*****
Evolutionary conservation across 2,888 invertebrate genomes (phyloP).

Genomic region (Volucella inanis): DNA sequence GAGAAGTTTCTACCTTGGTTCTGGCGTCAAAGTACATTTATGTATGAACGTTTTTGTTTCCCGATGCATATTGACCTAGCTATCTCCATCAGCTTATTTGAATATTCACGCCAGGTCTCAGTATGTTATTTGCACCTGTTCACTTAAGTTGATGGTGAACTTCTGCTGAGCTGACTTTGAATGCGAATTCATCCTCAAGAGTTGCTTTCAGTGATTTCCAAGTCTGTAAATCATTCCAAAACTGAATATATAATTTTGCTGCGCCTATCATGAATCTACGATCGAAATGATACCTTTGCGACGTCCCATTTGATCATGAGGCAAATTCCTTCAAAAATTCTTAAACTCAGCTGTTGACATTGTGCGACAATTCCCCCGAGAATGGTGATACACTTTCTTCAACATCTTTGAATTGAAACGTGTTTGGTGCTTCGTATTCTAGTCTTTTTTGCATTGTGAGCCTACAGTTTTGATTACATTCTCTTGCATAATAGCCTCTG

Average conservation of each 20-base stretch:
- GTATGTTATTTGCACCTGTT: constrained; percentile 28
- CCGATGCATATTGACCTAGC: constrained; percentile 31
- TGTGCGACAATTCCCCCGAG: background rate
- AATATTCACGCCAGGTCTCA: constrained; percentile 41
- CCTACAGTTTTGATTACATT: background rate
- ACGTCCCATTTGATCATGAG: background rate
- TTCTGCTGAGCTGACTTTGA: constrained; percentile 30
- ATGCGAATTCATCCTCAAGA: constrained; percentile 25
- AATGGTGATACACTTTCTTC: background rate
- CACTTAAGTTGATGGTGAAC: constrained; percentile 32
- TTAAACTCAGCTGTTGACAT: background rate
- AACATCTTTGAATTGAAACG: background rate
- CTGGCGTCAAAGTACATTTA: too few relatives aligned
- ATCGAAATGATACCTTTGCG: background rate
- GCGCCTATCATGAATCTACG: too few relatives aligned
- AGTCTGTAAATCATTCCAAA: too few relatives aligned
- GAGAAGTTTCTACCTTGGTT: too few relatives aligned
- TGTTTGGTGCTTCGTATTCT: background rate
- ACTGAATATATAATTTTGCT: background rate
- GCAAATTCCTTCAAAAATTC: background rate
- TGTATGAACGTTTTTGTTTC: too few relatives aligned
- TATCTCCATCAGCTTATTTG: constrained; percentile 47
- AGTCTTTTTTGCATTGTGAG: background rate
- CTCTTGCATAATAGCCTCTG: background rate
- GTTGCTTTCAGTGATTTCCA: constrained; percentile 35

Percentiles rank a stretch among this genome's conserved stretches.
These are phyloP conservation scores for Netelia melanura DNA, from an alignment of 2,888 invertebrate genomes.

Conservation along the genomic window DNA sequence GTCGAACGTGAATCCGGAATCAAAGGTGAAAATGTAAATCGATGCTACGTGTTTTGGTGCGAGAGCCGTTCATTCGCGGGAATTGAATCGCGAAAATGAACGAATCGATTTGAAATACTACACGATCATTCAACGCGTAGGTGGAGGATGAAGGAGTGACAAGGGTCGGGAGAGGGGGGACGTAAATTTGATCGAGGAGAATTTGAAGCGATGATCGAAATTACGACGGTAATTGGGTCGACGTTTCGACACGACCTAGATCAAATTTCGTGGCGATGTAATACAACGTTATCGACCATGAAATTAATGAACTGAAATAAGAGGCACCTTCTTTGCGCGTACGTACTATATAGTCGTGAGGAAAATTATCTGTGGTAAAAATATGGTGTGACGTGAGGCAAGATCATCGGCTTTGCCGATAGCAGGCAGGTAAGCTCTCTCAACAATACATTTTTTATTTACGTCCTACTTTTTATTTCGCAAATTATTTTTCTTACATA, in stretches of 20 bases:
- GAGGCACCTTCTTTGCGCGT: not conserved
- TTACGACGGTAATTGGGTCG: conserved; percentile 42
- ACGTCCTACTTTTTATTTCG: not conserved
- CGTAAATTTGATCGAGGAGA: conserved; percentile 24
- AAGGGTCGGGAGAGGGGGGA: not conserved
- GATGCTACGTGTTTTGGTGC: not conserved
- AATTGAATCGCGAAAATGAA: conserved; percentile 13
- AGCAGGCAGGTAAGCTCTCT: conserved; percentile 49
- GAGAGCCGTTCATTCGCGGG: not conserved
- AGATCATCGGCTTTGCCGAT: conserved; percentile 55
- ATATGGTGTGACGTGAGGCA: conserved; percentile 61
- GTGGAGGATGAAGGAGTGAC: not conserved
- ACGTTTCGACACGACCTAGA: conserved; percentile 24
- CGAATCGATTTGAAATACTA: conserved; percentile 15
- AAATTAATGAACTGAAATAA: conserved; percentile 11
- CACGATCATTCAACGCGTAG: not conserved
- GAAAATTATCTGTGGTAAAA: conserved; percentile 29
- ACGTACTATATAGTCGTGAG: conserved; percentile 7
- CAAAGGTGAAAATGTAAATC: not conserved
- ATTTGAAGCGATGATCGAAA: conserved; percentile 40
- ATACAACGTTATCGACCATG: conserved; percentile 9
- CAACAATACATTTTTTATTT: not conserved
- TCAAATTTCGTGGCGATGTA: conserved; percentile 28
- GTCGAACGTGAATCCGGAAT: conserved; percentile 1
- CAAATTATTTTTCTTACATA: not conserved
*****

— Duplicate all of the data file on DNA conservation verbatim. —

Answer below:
Evolutionary conservation across 2,888 invertebrate genomes (phyloP).

Genomic region (Volucella inanis): DNA sequence GAGAAGTTTCTACCTTGGTTCTGGCGTCAAAGTACATTTATGTATGAACGTTTTTGTTTCCCGATGCATATTGACCTAGCTATCTCCATCAGCTTATTTGAATATTCACGCCAGGTCTCAGTATGTTATTTGCACCTGTTCACTTAAGTTGATGGTGAACTTCTGCTGAGCTGACTTTGAATGCGAATTCATCCTCAAGAGTTGCTTTCAGTGATTTCCAAGTCTGTAAATCATTCCAAAACTGAATATATAATTTTGCTGCGCCTATCATGAATCTACGATCGAAATGATACCTTTGCGACGTCCCATTTGATCATGAGGCAAATTCCTTCAAAAATTCTTAAACTCAGCTGTTGACATTGTGCGACAATTCCCCCGAGAATGGTGATACACTTTCTTCAACATCTTTGAATTGAAACGTGTTTGGTGCTTCGTATTCTAGTCTTTTTTGCATTGTGAGCCTACAGTTTTGATTACATTCTCTTGCATAATAGCCTCTG

Average conservation of each 20-base stretch:
- GTATGTTATTTGCACCTGTT: constrained; percentile 28
- CCGATGCATATTGACCTAGC: constrained; percentile 31
- TGTGCGACAATTCCCCCGAG: background rate
- AATATTCACGCCAGGTCTCA: constrained; percentile 41
- CCTACAGTTTTGATTACATT: background rate
- ACGTCCCATTTGATCATGAG: background rate
- TTCTGCTGAGCTGACTTTGA: constrained; percentile 30
- ATGCGAATTCATCCTCAAGA: constrained; percentile 25
- AATGGTGATACACTTTCTTC: background rate
- CACTTAAGTTGATGGTGAAC: constrained; percentile 32
- TTAAACTCAGCTGTTGACAT: background rate
- AACATCTTTGAATTGAAACG: background rate
- CTGGCGTCAAAGTACATTTA: too few relatives aligned
- ATCGAAATGATACCTTTGCG: background rate
- GCGCCTATCATGAATCTACG: too few relatives aligned
- AGTCTGTAAATCATTCCAAA: too few relatives aligned
- GAGAAGTTTCTACCTTGGTT: too few relatives aligned
- TGTTTGGTGCTTCGTATTCT: background rate
- ACTGAATATATAATTTTGCT: background rate
- GCAAATTCCTTCAAAAATTC: background rate
- TGTATGAACGTTTTTGTTTC: too few relatives aligned
- TATCTCCATCAGCTTATTTG: constrained; percentile 47
- AGTCTTTTTTGCATTGTGAG: background rate
- CTCTTGCATAATAGCCTCTG: background rate
- GTTGCTTTCAGTGATTTCCA: constrained; percentile 35

Percentiles rank a stretch among this genome's conserved stretches.
These are phyloP conservation scores for Netelia melanura DNA, from an alignment of 2,888 invertebrate genomes.

Conservation along the genomic window DNA sequence GTCGAACGTGAATCCGGAATCAAAGGTGAAAATGTAAATCGATGCTACGTGTTTTGGTGCGAGAGCCGTTCATTCGCGGGAATTGAATCGCGAAAATGAACGAATCGATTTGAAATACTACACGATCATTCAACGCGTAGGTGGAGGATGAAGGAGTGACAAGGGTCGGGAGAGGGGGGACGTAAATTTGATCGAGGAGAATTTGAAGCGATGATCGAAATTACGACGGTAATTGGGTCGACGTTTCGACACGACCTAGATCAAATTTCGTGGCGATGTAATACAACGTTATCGACCATGAAATTAATGAACTGAAATAAGAGGCACCTTCTTTGCGCGTACGTACTATATAGTCGTGAGGAAAATTATCTGTGGTAAAAATATGGTGTGACGTGAGGCAAGATCATCGGCTTTGCCGATAGCAGGCAGGTAAGCTCTCTCAACAATACATTTTTTATTTACGTCCTACTTTTTATTTCGCAAATTATTTTTCTTACATA, in stretches of 20 bases:
- GAGGCACCTTCTTTGCGCGT: not conserved
- TTACGACGGTAATTGGGTCG: conserved; percentile 42
- ACGTCCTACTTTTTATTTCG: not conserved
- CGTAAATTTGATCGAGGAGA: conserved; percentile 24
- AAGGGTCGGGAGAGGGGGGA: not conserved
- GATGCTACGTGTTTTGGTGC: not conserved
- AATTGAATCGCGAAAATGAA: conserved; percentile 13
- AGCAGGCAGGTAAGCTCTCT: conserved; percentile 49
- GAGAGCCGTTCATTCGCGGG: not conserved
- AGATCATCGGCTTTGCCGAT: conserved; percentile 55
- ATATGGTGTGACGTGAGGCA: conserved; percentile 61
- GTGGAGGATGAAGGAGTGAC: not conserved
- ACGTTTCGACACGACCTAGA: conserved; percentile 24
- CGAATCGATTTGAAATACTA: conserved; percentile 15
- AAATTAATGAACTGAAATAA: conserved; percentile 11
- CACGATCATTCAACGCGTAG: not conserved
- GAAAATTATCTGTGGTAAAA: conserved; percentile 29
- ACGTACTATATAGTCGTGAG: conserved; percentile 7
- CAAAGGTGAAAATGTAAATC: not conserved
- ATTTGAAGCGATGATCGAAA: conserved; percentile 40
- ATACAACGTTATCGACCATG: conserved; percentile 9
- CAACAATACATTTTTTATTT: not conserved
- TCAAATTTCGTGGCGATGTA: conserved; percentile 28
- GTCGAACGTGAATCCGGAAT: conserved; percentile 1
- CAAATTATTTTTCTTACATA: not conserved